A five-year investigation has revealed horrifying allegations of rape, sexual assault and emotional abuse. But the most revealing bit is how long media and entertainment organisations—including the BBC—knew about his conduct and turned a blind eye.
Content warning: This Big Story contains some detailed descriptions of sexual violence.
Remind me about Russell Brand…
While his superstar days are behind him, the British comedian once ruled the roost in the entertainment industry on both sides of the Atlantic.
- Brand kicked off his career as a startup comedian in 2000—and hosted radio programmes on the side.
- His big break came in the mid-2000s when he became the host of a Big Brother spinoff show on television.
- Brand soon became the most sought after presenter—hosting the NME, MTV and Brit awards ceremonies,
- And he landed his own debate series on TV—plus a two-hour radio program on the BBC.
- Starring roles in Hollywood films followed soon after—as did high profile celeb relationships. His exes include Kate Moss and Spice Girl star Geri Horner.
- He married Katy Perry in 2009 at a Hindu ceremony in Rajasthan—and dumped her via text message two years later.
Quote to note: At his peak in 2010, The Guardian admiringly described him “the most colossal show-off imaginable, but he is also a very hard-working, extremely self-aware, pathologically ambitious and highly intelligent show-off.” More accurately, Brand built a career on shock tactics—engineered to outrage—”releasing locusts, cutting up pigs’ heads, smashing up dead mice and birds with a hammer, and then throwing them into the audience.”
Political whiplash: In the late 2000s, Brand also became famous for his hardcore leftwing politics. His YouTube video series ‘The Trews’—as in “true” + “news”—claimed to “analyse the news, truthfully, spontaneously and with great risk to his personal freedom.” In 2015, Brand remade himself as a wellness guru—and recently launched a ‘sober festival’ where people did stuff like this:
But at the beginning of the pandemic, Brand suddenly took a hard right—embracing conspiracy theories beloved to Trump supporters:
Where once he positioned himself as a truth-teller, these days he trades in fake news, broadcasting live from a shed in Henley to his viewers on the right-wing streaming site Rumble. His YouTube videos have shouty, alarmist titles like “Bill Gates Has Been HIDING This And It’s ALL About To Come Out” or “The FBI Have Been Harvesting Your DNA?!” He has falsely claimed that drugs like hydroxychloroquine and ivermectin can be used to treat Covid, is avowedly anti-vax, and has espoused the “Great Reset” theory, which alleges that global elites are using the pandemic to usher in a new world order.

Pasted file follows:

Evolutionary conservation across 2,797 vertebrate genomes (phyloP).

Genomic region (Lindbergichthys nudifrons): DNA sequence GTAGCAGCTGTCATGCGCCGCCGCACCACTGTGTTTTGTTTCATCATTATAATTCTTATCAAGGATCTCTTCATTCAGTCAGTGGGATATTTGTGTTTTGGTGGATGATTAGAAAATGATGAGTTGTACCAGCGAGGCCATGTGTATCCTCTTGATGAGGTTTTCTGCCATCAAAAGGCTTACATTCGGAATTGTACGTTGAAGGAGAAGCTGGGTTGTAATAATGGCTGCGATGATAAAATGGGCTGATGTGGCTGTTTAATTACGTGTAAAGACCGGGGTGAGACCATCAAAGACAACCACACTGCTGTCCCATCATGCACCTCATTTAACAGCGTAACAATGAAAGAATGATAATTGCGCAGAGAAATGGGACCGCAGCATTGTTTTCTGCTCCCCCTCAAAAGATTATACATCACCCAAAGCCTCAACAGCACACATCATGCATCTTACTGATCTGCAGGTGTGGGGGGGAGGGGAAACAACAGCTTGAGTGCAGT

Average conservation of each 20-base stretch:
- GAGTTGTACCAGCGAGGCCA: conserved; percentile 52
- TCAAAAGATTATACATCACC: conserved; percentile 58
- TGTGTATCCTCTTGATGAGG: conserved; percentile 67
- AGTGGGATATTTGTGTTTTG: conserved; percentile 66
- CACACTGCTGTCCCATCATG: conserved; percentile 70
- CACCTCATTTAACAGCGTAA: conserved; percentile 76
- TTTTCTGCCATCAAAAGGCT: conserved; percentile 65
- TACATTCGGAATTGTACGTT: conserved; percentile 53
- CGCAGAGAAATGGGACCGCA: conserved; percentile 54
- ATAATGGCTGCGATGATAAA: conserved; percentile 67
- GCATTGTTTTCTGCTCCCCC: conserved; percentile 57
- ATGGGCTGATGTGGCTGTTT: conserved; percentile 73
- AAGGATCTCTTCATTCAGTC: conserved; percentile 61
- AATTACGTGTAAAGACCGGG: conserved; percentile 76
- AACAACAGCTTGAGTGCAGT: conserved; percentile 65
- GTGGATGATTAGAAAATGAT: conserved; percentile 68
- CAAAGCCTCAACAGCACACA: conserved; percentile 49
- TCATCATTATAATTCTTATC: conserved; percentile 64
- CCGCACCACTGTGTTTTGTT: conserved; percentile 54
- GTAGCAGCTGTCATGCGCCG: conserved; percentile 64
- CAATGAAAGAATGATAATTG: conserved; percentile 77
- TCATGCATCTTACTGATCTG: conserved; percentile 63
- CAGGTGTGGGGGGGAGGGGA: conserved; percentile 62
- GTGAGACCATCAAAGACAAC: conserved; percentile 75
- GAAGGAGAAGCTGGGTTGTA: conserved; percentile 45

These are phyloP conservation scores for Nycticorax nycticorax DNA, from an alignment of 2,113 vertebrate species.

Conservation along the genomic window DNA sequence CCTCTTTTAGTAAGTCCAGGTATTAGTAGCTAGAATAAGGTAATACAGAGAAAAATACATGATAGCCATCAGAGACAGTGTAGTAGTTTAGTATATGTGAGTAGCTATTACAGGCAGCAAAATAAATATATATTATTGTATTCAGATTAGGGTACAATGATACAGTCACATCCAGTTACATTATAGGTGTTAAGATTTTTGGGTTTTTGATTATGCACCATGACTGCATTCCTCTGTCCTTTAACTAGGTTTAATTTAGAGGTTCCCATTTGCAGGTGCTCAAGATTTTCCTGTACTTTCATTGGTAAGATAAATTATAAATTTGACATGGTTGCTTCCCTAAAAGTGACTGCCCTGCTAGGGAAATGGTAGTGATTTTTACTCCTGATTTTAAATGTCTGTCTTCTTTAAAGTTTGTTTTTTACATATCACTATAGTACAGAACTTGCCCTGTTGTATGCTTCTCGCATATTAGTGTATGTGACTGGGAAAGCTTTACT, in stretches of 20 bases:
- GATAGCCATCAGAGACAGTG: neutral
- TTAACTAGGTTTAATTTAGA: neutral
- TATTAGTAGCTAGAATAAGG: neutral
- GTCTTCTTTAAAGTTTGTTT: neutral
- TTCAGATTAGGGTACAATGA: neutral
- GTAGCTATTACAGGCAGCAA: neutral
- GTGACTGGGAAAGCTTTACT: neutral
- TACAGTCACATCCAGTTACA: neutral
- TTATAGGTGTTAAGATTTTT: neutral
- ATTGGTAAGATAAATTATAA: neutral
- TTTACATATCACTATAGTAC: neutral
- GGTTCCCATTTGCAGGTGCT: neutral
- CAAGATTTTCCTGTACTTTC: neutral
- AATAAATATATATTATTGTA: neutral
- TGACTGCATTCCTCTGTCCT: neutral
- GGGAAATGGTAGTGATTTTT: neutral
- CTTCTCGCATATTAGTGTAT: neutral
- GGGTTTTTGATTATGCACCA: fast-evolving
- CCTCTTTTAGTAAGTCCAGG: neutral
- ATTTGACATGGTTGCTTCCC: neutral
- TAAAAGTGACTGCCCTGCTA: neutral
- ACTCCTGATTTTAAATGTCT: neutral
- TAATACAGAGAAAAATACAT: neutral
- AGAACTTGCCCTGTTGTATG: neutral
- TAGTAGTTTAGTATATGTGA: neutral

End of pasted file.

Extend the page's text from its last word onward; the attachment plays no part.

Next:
All of which has earned him an audience of 6.59 million adoring fans.
Ok, tell me about the rape allegations…
The investigation: The allegations were revealed as part of a joint investigation between The Sunday Times, Times UK and Channel Four. The Sunday Times published a detailed exposé over the weekend—right before Channel Four aired 1.5-hour episode of its series on sexual abuse in the world of comedy. Sunday Times first looked at reports of sexual violence in 2019—while the other two partners were independently investigating similar rumours. They finally pooled resources and findings in 2022.
According to The Times:
Over the past few years, reporters have interviewed hundreds of sources who knew or worked with Brand: ex-girlfriends and their friends and family, comedians and other celebrities, people who worked with him on radio and TV... Along with these interviews reporters have seen private emails and text messages, submitted freedom of information requests, viewed medical and therapists’ notes, scrutinised Brand’s books and interviews, and watched and listened to hundreds of hours of his shows on the BBC, Channel 4 and YouTube to corroborate allegations.
The published investigation primarily focuses on the testimony of three women—whose names have been changed.
Alice (2006): says she was 16 years old and still in school when 31-year-old Brand picked her up while she was shopping. On the first date, he made sure she was of age: “I don’t give a f*** if you’re 12 . . . I need to know where I stand legally.” She describes being groomed and treated like a child. Brand would call her “my dolly” and “the child.” Toward the end of their three-month relationship, he became openly abusive—once forcibly shoving himself into her mouth:
I ended up having to punch him really hard in the stomach to get him off. I was crying and he said, ‘Oh I only wanted to see your mascara run anyway.’ Then I knew at that point that he didn’t care about hurting me physically or emotionally . . . It shouldn’t take you having to punch someone and to wind them to get them off you. It shouldn’t be a physical fight.
Clip to note: Here’s is Brand on stage—joking about making someone’s mascara run: